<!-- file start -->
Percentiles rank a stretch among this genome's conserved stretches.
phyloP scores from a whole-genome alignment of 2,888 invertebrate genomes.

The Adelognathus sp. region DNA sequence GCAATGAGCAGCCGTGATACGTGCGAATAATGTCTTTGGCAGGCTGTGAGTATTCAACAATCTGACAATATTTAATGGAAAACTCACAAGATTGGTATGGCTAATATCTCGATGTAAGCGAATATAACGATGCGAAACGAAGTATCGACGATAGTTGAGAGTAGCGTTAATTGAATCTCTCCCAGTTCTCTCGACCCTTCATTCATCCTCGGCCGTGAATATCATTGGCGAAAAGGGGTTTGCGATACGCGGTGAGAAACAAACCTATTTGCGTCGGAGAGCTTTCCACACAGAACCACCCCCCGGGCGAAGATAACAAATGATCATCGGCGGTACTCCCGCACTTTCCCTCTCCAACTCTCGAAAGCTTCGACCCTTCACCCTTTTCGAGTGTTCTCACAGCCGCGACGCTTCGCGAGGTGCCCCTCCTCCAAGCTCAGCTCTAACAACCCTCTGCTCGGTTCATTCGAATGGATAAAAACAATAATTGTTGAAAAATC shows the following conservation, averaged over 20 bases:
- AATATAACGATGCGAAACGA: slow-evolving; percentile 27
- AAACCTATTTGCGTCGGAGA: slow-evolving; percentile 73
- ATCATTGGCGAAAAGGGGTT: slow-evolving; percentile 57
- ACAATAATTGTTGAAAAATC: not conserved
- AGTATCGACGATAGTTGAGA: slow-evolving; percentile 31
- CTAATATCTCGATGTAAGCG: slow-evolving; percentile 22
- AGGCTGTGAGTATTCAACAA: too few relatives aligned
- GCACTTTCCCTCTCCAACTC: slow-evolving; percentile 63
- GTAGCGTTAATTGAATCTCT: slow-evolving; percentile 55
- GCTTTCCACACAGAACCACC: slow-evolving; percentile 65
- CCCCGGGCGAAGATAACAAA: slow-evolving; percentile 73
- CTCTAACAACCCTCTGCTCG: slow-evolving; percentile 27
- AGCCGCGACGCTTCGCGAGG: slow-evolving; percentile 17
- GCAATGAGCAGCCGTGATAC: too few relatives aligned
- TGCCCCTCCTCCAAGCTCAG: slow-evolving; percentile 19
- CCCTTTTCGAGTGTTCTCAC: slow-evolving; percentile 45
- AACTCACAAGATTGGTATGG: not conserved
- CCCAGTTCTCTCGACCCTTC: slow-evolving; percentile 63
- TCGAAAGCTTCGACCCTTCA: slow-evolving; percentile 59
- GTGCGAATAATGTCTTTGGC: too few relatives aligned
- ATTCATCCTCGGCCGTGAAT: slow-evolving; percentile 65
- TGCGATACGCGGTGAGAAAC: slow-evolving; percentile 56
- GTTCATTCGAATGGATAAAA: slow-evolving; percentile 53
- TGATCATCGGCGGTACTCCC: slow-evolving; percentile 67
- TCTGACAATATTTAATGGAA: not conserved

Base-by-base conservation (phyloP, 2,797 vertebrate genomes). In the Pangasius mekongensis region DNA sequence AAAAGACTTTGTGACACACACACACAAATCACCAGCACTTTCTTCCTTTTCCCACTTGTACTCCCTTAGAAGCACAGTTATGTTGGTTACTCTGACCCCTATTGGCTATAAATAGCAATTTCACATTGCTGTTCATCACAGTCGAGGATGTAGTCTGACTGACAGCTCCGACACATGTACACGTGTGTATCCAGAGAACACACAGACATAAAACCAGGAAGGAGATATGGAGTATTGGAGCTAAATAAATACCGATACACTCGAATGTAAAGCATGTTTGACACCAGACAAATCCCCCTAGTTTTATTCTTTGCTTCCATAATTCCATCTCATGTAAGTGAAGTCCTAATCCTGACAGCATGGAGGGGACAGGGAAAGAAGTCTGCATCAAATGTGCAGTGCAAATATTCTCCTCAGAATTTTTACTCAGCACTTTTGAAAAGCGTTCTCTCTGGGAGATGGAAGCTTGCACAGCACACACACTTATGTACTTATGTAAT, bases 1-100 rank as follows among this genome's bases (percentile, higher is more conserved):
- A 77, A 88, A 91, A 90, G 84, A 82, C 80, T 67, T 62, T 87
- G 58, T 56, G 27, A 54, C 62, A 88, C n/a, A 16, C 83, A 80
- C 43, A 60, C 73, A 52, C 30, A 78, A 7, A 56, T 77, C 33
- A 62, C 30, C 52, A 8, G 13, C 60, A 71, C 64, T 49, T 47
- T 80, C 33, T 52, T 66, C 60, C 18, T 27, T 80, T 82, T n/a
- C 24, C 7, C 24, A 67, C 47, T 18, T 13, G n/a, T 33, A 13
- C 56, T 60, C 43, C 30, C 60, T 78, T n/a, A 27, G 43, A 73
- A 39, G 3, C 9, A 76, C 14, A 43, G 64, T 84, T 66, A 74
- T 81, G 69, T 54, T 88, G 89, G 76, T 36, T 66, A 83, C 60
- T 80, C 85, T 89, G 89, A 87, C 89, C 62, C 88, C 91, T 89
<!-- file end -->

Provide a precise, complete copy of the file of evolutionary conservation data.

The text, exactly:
Percentiles rank a stretch among this genome's conserved stretches.
phyloP scores from a whole-genome alignment of 2,888 invertebrate genomes.

The Adelognathus sp. region DNA sequence GCAATGAGCAGCCGTGATACGTGCGAATAATGTCTTTGGCAGGCTGTGAGTATTCAACAATCTGACAATATTTAATGGAAAACTCACAAGATTGGTATGGCTAATATCTCGATGTAAGCGAATATAACGATGCGAAACGAAGTATCGACGATAGTTGAGAGTAGCGTTAATTGAATCTCTCCCAGTTCTCTCGACCCTTCATTCATCCTCGGCCGTGAATATCATTGGCGAAAAGGGGTTTGCGATACGCGGTGAGAAACAAACCTATTTGCGTCGGAGAGCTTTCCACACAGAACCACCCCCCGGGCGAAGATAACAAATGATCATCGGCGGTACTCCCGCACTTTCCCTCTCCAACTCTCGAAAGCTTCGACCCTTCACCCTTTTCGAGTGTTCTCACAGCCGCGACGCTTCGCGAGGTGCCCCTCCTCCAAGCTCAGCTCTAACAACCCTCTGCTCGGTTCATTCGAATGGATAAAAACAATAATTGTTGAAAAATC shows the following conservation, averaged over 20 bases:
- AATATAACGATGCGAAACGA: slow-evolving; percentile 27
- AAACCTATTTGCGTCGGAGA: slow-evolving; percentile 73
- ATCATTGGCGAAAAGGGGTT: slow-evolving; percentile 57
- ACAATAATTGTTGAAAAATC: not conserved
- AGTATCGACGATAGTTGAGA: slow-evolving; percentile 31
- CTAATATCTCGATGTAAGCG: slow-evolving; percentile 22
- AGGCTGTGAGTATTCAACAA: too few relatives aligned
- GCACTTTCCCTCTCCAACTC: slow-evolving; percentile 63
- GTAGCGTTAATTGAATCTCT: slow-evolving; percentile 55
- GCTTTCCACACAGAACCACC: slow-evolving; percentile 65
- CCCCGGGCGAAGATAACAAA: slow-evolving; percentile 73
- CTCTAACAACCCTCTGCTCG: slow-evolving; percentile 27
- AGCCGCGACGCTTCGCGAGG: slow-evolving; percentile 17
- GCAATGAGCAGCCGTGATAC: too few relatives aligned
- TGCCCCTCCTCCAAGCTCAG: slow-evolving; percentile 19
- CCCTTTTCGAGTGTTCTCAC: slow-evolving; percentile 45
- AACTCACAAGATTGGTATGG: not conserved
- CCCAGTTCTCTCGACCCTTC: slow-evolving; percentile 63
- TCGAAAGCTTCGACCCTTCA: slow-evolving; percentile 59
- GTGCGAATAATGTCTTTGGC: too few relatives aligned
- ATTCATCCTCGGCCGTGAAT: slow-evolving; percentile 65
- TGCGATACGCGGTGAGAAAC: slow-evolving; percentile 56
- GTTCATTCGAATGGATAAAA: slow-evolving; percentile 53
- TGATCATCGGCGGTACTCCC: slow-evolving; percentile 67
- TCTGACAATATTTAATGGAA: not conserved

Base-by-base conservation (phyloP, 2,797 vertebrate genomes). In the Pangasius mekongensis region DNA sequence AAAAGACTTTGTGACACACACACACAAATCACCAGCACTTTCTTCCTTTTCCCACTTGTACTCCCTTAGAAGCACAGTTATGTTGGTTACTCTGACCCCTATTGGCTATAAATAGCAATTTCACATTGCTGTTCATCACAGTCGAGGATGTAGTCTGACTGACAGCTCCGACACATGTACACGTGTGTATCCAGAGAACACACAGACATAAAACCAGGAAGGAGATATGGAGTATTGGAGCTAAATAAATACCGATACACTCGAATGTAAAGCATGTTTGACACCAGACAAATCCCCCTAGTTTTATTCTTTGCTTCCATAATTCCATCTCATGTAAGTGAAGTCCTAATCCTGACAGCATGGAGGGGACAGGGAAAGAAGTCTGCATCAAATGTGCAGTGCAAATATTCTCCTCAGAATTTTTACTCAGCACTTTTGAAAAGCGTTCTCTCTGGGAGATGGAAGCTTGCACAGCACACACACTTATGTACTTATGTAAT, bases 1-100 rank as follows among this genome's bases (percentile, higher is more conserved):
- A 77, A 88, A 91, A 90, G 84, A 82, C 80, T 67, T 62, T 87
- G 58, T 56, G 27, A 54, C 62, A 88, C n/a, A 16, C 83, A 80
- C 43, A 60, C 73, A 52, C 30, A 78, A 7, A 56, T 77, C 33
- A 62, C 30, C 52, A 8, G 13, C 60, A 71, C 64, T 49, T 47
- T 80, C 33, T 52, T 66, C 60, C 18, T 27, T 80, T 82, T n/a
- C 24, C 7, C 24, A 67, C 47, T 18, T 13, G n/a, T 33, A 13
- C 56, T 60, C 43, C 30, C 60, T 78, T n/a, A 27, G 43, A 73
- A 39, G 3, C 9, A 76, C 14, A 43, G 64, T 84, T 66, A 74
- T 81, G 69, T 54, T 88, G 89, G 76, T 36, T 66, A 83, C 60
- T 80, C 85, T 89, G 89, A 87, C 89, C 62, C 88, C 91, T 89